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Berlusconi paper moots plan for directly elected president

October 13, 2009

By Guy Dinmore in Rome, published on FT on 13 October 2009

Amid much speculation over Silvio Berlusconi’s next moves following the stripping of his immunity from prosecution, Il Giornale, his family-owned newspaper, yesterday proposed a change to the constitution that would pave the way for the 73-year-old prime minister to run for election as head of state.

Mr Berlusconi’s term does not expire until 2013 and he has repeatedly declared that he intends to remain in office until then, despite months of publicity over alleged sex scandals and the prospect of two trials resuming against him.

However, Il Giornale, which played a key campaign role in his first election victory in 1994, yesterday fuelled long-running speculation that the billionaire prime minister would seek to cap his career with a move into a presidency given enhanced powers.Vittorio Feltri, editor, proposed that the government change the constitution – through an act of parliament followed by a national referendum – that would require the head of state to be elected directly by the people rather than by parliament as at present.

His front-page editorial, while noting Mr Berlusconi’s popular support, did not specifically suggest that he should be a candidate. The daily proposed Italy become a “presidential republic”, an idea that in the past has enjoyed support both from the left and right to bring Italy closer to the French presidential system. Mr Berlusconi has frequently complained that Italy’s prime minister does not enjoy sufficient executive powers.

Giorgio Napolitano, 84, was chosen as president by the previous centre-left dominated parliament in 2006. As matters stand, his successor would be chosen by the next parliament that emerges from elections due in early 2013.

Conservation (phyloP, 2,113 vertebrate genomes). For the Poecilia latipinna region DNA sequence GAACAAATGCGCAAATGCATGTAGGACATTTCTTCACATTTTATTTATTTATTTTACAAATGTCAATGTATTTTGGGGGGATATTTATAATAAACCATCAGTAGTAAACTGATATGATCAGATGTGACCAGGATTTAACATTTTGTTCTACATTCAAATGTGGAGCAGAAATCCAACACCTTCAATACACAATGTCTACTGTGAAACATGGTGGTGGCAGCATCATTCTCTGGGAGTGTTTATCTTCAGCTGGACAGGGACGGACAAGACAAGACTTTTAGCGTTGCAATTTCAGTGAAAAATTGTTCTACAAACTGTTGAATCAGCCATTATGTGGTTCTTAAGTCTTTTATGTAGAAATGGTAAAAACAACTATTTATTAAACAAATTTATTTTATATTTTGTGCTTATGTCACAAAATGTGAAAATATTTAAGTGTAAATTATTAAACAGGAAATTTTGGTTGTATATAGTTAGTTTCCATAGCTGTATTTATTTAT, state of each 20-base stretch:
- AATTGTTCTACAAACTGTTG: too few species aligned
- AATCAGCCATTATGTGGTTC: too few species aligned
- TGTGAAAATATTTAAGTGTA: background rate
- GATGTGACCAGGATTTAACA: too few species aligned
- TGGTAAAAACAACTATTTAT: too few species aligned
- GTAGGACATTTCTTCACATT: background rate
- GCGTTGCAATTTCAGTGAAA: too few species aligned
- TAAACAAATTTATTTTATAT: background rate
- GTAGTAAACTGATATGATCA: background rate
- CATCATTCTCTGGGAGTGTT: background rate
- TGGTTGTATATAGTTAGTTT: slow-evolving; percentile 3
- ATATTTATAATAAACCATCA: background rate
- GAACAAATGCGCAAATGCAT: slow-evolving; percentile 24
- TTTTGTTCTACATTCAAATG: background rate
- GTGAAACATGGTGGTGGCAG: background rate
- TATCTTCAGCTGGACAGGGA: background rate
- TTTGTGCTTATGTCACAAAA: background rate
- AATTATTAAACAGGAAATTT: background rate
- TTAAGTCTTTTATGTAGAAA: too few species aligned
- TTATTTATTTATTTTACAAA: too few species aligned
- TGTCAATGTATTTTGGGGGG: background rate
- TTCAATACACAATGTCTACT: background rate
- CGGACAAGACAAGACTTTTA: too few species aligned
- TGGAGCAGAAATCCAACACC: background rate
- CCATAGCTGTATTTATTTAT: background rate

Last week, when the Constitutional Court rejected a law passed by Mr Berlusconi’s government giving him immunity, the prime minister lashed out at both the courts and Mr Napolitano, a former communist, as being leftists arrayed against him.

Other newspapers, including Corriere della Sera and La Repubblica, speculated that Mr Napolitano might ask Mr Berlusconi to step down should he be found guilty next year in one of trials, even before the appeals process is exhausted. Some analysts saw the editorial in Il Giornale more as an effort to undermine the head of state rather than replace him.

Mr Berlusconi says he will defend himself in court. He has rejected as “absurd” charges that he bribed David Mills, his former UK lawyer, to give false testimony; and that he was involved in fraud in the acquisition of television and film rights by Mediaset, his company.

Newspapers reported that, apart from constitutional changes, the government was considering other ways to help Mr Berlusconi, including shortening the statute of limitations in an effort to ensure the courts ran out of time to prosecute him. Such a move is not included in current government proposals to reform the judiciary.

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